Why The Knuckles TV Show Owes a Debt to a Derided Sonic Series

Paramount+'s live-action Knuckles series could have drawn from any beloved source in the Sonic franchise but brilliantly chose this instead.

Knuckles in his titular live-action TV series.
Photo: Paramount Pictures | Sega | Paramount+

This article contains spoilers for the entire Knuckles live-action TV-series.

Knuckles the Echidna. He’s rougher than the rest of them, the best of them, tougher than leather, as his famous theme song boasts. Introduced all the way back in Sonic the Hedgehog 3 on Sega Genesis as the titular hero’s nemesis, the spike fisted loner has gone on to become a key part of the franchise’s cast. Reinterpreted over the years as everything from a rapping treasure hunter in Sonic Adventure to a chosen-one savior that, as a baby egg, was nuked by radiation in the Archie comic series.

The Sonic movies haven’t been shy about drawing direct inspiration from past incarnations of the franchise to help inspire their stories so where does the Knuckles series take its main inspiration from? The Genesis games with their lightning quick action? The much-beloved Sonic Adventure series and its focus on Knuckles’ treasure hunting? The newest animated series in the franchise, Sonic Prime, featuring trips across the multiverse?

No. The Knuckles show goes to the most unexpected place imaginable. The core DNA that makes up this live-action series is the Sonic Boom animated series, an over-the-top comedic take on the franchise based on the massively derided Sonic Boom video games. Like that series, Knuckles is an out-and-out comedy. Continuing the movies’ depiction of Sonic and Tails as young children, Knuckles (voiced by Idris Elba) functions as a destructive kid obsessed with honor and glorious battles. In the first episode the little red dude attempts to force the family dog into a deathmatch with the local mailman. He’s like if Worf from Star Trek: The Next Generation starred in a comedy.

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In his titular show, Knuckles is portrayed as a well-meaning warrior but his obsession with honor and unfamiliarity with the ways of humans and Earth makes him come off as kind of a dummy. This himbo-like nature directly draws from Knuckles in Sonic Boom, which utilized Knuckles as the loveable idiot of the group to great advantage. When Sonic was afraid of taking a swim class with little kids, Knuckles suggested that “he beat up the biggest one in the yard.” Asked if he could remember a huge moment from his life, Knuckles was only able to recall it when Tails reminded him of the snacks he ate. Faced with a set of IKEA instructions with no words and only pictures, Knuckles proudly proclaimed, “just like the novel I’m writing!”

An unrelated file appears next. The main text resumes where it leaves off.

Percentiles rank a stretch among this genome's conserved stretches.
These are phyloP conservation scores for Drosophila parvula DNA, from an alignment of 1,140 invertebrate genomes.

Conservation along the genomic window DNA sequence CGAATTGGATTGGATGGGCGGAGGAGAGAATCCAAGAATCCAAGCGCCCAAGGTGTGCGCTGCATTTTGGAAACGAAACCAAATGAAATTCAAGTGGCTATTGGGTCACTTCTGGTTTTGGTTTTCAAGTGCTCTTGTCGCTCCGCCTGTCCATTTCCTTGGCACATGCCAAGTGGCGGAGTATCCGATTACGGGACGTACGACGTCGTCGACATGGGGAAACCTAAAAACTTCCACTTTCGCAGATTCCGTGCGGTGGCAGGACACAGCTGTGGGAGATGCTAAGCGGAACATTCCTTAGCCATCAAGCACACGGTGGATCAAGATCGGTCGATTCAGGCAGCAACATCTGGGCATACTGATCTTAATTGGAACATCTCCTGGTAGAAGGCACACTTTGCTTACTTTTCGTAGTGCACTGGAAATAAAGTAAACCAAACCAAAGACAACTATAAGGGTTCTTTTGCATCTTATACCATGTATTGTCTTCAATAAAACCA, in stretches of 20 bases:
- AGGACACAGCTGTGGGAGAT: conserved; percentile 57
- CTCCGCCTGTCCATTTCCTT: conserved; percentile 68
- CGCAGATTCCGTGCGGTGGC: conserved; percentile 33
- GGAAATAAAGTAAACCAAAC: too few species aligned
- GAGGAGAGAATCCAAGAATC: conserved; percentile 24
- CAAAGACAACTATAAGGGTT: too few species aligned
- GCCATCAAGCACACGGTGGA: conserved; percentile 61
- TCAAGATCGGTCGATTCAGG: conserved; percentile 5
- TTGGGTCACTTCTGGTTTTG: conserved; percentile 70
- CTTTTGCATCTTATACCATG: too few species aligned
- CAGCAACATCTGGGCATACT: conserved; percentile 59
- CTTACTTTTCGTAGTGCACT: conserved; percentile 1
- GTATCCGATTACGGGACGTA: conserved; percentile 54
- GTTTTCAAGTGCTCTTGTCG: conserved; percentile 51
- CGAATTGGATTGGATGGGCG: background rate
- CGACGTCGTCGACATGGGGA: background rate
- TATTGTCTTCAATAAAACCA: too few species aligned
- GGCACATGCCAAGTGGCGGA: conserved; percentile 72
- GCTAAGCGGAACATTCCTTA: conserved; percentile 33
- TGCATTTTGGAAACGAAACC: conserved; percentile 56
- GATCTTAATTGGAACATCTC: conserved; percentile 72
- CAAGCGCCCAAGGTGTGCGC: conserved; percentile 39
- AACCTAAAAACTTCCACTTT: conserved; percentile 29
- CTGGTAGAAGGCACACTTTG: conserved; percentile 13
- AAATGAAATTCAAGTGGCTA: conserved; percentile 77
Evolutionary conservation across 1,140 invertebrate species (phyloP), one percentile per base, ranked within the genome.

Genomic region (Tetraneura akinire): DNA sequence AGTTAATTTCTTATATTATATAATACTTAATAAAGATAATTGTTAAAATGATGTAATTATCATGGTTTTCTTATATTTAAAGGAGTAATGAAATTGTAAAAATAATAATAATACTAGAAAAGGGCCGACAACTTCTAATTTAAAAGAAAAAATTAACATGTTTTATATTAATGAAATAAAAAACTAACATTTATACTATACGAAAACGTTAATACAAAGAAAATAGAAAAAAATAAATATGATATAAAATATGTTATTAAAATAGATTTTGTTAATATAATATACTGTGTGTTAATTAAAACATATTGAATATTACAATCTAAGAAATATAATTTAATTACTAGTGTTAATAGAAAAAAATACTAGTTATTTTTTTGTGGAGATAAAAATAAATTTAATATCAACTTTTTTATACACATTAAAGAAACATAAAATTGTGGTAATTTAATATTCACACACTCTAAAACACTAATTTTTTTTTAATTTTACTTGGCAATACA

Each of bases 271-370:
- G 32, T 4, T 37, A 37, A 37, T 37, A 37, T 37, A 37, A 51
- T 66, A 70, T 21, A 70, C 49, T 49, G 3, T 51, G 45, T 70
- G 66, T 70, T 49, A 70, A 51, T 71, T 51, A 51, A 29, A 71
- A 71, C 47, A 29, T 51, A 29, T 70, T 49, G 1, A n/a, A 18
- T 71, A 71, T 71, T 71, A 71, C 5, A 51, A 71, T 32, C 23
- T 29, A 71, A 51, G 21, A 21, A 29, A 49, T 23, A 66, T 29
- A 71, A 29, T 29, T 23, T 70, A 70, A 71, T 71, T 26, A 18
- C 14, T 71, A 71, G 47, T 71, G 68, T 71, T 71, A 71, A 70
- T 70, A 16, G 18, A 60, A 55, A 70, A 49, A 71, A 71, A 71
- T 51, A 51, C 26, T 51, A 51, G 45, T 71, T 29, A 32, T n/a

The Knuckles series doesn’t just draw characterization from Sonic Boom but most importantly its satire and unhinged humor. In the Sonic Boom season 1 episode “Just a Guy,” Sonic attempts to deal with the annoying Mike the Ox by going to his “happy place” in his imagination. On an idyllic beach in his mind, Sonic thinks he can relax … until Mike the Ox somehow finds him there. Sonic, already in his imaginary happy place, goes to an even deeper happy place … where Mike still manages to find him. An alarm sends Sonic up and out of his depper happy place to his regular happy place to reality but then keeps going and cuts to live-action footage where a human man in a Sonic costume turns to the camera and says, “oops, one too many.”

It’s exactly this kind of bizarre humor the Knuckles series excels at. Episode 4, “The Flames of Disaster” features a massive rock opera segment inside the head of Wade (Adam Pally), the lead bumbling human character that accompanies Knuckles. Wade, dressed up in a shabby Knuckles costume, acts out Knuckles’ life story alongside an entire stage of humans also in costume. When the song crescendos into the death of Knuckles’ father, Wade holds the human man playing the role. Suddenly, the camera cuts to the father and he’s no longer a human in a suit. He’s a puppet and when he dies, his eyes turn into X’s.

Knuckles blatantly doesn’t care about any kind of “realism” or “making sense.” It’s willing to do whatever it needs to get a laugh out of the audience, just like Sonic Boom. That series utilized a rare appearance of the anti-hero Shadow the Hedgehog to have him criticize Sonic’s shoddy craftsmanship in building IKEA furniture. In another episode, “Chili Dog Day Afternoon,” Knuckles seeks out a rare pepper only to find a whole race of sentient war-obsessed peppers. They declare war on Sonic and friends until the peppers are pacified by soaking in chili, which the peppers themselves eat.

In Knuckles, when Wade loses his spot on a bowling team to a little girl, Knuckles fights to protect Shabbat candles, or the story gets shockingly emotional about T.J. Maxx, the DNA of Sonic Boom can clearly be seen. There’s also numerous little moments throughout the show that callback to that animated series. In the opening theme of Knuckles there’s a shot of Sonic, Tails, and Knuckles performing in a band, much like in Sonic Boom when the three performed as “Dude-itude.” Much of Knuckles involves a road trip, a plot that Sonic Boom used to great effect and perhaps its best joke when Sonic is given a ticket for speeding and says, “I’ll fight it in court, but I don’t think they’ll accept “gotta go fast” as a medical condition.”

Knuckles’ use of Sonic Boom style humor is one that’s sure to catch a lot of fans off guard but one that ultimately makes it a joy to watch. What’s better than a show that has scenes like Knuckles watching Pretty Woman and commenting, “I don’t understand. This young street worker, with a heart made of gold, why do the others treat her with such disdain? Is it so wrong to walk the streets?”

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Knuckles is now streaming on Paramount+.